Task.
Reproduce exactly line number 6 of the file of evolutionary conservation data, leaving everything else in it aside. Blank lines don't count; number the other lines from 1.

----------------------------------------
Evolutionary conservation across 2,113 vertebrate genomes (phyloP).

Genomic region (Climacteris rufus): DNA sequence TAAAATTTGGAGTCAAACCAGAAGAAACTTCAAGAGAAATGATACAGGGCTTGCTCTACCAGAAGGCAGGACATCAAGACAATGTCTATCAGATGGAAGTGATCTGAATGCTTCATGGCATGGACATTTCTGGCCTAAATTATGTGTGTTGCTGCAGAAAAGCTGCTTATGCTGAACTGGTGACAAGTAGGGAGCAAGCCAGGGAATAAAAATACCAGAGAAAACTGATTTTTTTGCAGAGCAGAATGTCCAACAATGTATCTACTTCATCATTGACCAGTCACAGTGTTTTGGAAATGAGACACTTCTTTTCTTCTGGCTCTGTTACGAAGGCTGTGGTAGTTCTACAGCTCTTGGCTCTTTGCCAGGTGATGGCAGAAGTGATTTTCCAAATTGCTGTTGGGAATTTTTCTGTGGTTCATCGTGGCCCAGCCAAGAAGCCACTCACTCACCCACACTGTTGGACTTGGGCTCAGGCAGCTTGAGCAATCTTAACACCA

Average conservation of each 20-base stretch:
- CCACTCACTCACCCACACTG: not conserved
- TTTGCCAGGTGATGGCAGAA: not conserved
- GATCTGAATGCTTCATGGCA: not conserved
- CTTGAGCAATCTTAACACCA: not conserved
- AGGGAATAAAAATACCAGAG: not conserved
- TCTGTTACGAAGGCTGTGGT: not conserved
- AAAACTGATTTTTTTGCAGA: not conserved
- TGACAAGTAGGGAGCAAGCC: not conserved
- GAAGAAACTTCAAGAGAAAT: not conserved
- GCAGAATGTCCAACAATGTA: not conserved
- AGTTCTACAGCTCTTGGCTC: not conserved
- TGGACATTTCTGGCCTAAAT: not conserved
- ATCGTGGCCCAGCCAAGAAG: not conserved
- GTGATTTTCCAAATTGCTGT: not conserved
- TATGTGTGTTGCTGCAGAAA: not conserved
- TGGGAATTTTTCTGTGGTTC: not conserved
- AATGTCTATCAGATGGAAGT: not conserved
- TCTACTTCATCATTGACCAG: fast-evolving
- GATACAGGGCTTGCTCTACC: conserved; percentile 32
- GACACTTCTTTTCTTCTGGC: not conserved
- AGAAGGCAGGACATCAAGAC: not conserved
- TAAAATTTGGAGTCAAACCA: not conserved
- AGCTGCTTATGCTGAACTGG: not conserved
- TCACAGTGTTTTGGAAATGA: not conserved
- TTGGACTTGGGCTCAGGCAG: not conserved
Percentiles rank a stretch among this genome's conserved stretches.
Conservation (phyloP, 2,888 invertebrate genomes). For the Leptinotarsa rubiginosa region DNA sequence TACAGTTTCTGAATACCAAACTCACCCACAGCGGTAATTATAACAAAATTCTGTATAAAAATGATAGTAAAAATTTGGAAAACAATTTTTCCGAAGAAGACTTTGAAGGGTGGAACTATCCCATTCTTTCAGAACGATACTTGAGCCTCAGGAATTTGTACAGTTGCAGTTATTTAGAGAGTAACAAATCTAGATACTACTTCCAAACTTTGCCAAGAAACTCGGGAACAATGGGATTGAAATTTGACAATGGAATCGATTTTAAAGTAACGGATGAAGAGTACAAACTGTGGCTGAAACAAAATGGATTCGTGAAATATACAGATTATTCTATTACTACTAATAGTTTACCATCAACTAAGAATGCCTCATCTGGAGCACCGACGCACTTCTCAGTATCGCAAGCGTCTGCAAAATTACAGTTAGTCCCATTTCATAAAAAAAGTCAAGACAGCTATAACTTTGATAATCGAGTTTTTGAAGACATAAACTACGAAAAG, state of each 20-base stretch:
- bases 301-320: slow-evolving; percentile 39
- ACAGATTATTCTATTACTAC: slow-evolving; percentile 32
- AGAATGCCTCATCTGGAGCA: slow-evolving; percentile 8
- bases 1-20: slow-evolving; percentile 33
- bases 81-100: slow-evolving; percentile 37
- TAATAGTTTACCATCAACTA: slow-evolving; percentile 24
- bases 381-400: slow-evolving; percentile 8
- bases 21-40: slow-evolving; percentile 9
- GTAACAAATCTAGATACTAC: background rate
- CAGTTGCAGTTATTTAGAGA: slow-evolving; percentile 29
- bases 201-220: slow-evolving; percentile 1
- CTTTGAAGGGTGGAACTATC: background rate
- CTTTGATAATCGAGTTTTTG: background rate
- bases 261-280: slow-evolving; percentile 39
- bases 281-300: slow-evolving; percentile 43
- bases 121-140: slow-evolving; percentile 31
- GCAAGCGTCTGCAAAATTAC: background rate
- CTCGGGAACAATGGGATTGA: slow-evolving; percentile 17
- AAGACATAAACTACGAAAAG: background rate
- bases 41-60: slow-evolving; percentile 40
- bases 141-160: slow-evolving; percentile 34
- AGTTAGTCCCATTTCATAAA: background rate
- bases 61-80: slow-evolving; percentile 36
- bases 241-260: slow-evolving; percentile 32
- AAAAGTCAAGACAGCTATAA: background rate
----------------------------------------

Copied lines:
- GATCTGAATGCTTCATGGCA: not conserved